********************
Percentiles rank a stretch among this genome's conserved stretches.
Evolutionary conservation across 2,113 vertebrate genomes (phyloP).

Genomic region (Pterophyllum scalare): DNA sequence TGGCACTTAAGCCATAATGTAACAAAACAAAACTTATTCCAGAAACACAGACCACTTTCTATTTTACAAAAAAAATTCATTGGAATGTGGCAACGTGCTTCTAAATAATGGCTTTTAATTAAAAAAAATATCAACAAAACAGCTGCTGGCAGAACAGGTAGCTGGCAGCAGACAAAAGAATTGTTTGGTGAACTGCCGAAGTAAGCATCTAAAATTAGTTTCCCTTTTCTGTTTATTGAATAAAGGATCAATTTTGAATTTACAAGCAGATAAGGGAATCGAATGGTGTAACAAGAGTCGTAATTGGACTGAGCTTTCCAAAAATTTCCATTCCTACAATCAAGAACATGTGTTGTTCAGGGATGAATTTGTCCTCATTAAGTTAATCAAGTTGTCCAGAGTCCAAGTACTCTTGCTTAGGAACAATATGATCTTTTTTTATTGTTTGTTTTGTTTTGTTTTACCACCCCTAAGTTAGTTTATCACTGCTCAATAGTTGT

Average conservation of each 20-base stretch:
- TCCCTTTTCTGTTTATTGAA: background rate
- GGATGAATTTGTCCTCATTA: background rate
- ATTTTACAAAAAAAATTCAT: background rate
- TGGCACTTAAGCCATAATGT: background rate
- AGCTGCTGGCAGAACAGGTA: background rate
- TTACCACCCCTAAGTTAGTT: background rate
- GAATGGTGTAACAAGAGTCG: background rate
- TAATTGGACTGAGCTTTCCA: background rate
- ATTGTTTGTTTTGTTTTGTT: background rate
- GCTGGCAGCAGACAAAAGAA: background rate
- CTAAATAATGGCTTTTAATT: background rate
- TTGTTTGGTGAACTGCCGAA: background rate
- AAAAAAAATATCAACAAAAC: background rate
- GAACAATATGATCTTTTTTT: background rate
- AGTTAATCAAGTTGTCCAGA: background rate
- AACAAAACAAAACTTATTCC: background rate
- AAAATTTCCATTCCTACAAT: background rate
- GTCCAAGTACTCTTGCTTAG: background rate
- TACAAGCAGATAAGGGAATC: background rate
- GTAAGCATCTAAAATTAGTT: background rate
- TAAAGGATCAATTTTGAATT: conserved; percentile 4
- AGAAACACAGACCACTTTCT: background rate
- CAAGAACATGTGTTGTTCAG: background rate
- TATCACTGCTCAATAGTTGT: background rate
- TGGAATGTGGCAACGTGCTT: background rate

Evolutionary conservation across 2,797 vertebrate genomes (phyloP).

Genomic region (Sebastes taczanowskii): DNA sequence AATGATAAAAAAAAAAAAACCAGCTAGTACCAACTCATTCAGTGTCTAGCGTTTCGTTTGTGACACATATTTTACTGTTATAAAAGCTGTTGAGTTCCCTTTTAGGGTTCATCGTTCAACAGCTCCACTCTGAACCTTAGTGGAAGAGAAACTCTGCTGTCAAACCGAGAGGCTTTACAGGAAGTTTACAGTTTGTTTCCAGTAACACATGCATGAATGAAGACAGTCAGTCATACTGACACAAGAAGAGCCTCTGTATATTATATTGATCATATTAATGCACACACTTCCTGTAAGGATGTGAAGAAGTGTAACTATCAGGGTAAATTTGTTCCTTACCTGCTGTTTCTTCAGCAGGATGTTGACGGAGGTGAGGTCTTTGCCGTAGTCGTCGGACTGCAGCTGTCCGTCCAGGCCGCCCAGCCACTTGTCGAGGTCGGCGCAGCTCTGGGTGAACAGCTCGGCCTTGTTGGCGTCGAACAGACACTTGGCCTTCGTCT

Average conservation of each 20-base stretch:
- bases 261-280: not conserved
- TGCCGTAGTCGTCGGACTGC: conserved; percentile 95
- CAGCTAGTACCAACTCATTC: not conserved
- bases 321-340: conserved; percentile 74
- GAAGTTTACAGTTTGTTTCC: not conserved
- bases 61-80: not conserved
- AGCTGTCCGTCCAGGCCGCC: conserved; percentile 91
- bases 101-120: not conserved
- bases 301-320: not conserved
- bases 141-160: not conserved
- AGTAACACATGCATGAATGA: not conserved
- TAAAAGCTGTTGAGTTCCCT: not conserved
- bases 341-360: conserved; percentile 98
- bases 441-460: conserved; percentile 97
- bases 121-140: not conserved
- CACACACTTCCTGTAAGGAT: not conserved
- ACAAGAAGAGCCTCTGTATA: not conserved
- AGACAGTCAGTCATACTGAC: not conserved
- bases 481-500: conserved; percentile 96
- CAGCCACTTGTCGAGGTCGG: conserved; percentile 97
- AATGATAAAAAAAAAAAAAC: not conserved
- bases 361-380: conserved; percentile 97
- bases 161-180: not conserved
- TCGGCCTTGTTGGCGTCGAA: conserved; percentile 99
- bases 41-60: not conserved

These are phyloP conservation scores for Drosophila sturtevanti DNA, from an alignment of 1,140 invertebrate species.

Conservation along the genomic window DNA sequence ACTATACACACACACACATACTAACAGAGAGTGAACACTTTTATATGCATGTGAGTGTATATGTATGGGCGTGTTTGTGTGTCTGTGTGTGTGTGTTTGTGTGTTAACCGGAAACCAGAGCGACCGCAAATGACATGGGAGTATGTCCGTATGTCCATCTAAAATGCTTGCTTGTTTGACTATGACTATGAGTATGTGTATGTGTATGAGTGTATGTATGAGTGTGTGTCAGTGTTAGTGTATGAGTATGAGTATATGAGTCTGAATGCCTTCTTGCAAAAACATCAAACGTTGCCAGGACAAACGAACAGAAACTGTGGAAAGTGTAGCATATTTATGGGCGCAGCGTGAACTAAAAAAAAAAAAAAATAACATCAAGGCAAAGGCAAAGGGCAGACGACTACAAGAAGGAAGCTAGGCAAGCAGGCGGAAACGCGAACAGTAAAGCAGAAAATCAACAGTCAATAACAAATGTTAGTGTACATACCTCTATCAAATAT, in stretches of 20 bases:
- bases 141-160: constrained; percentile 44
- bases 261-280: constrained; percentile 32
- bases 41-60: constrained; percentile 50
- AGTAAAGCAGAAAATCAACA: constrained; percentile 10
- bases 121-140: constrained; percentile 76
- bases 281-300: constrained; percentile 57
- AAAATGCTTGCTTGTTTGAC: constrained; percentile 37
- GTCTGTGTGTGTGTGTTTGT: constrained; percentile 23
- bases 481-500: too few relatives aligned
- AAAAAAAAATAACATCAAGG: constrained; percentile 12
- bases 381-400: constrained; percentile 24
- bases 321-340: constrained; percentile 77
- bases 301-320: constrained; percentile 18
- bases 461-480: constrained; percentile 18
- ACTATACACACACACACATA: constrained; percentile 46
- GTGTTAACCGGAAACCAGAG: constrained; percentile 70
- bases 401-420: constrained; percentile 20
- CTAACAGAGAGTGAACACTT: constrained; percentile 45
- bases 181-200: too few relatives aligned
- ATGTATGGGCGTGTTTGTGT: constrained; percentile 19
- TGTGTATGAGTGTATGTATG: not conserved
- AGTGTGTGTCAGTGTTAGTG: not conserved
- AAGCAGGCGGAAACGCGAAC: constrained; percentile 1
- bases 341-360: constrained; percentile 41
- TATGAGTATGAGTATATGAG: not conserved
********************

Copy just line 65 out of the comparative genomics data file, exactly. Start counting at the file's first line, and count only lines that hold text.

- bases 281-300: constrained; percentile 57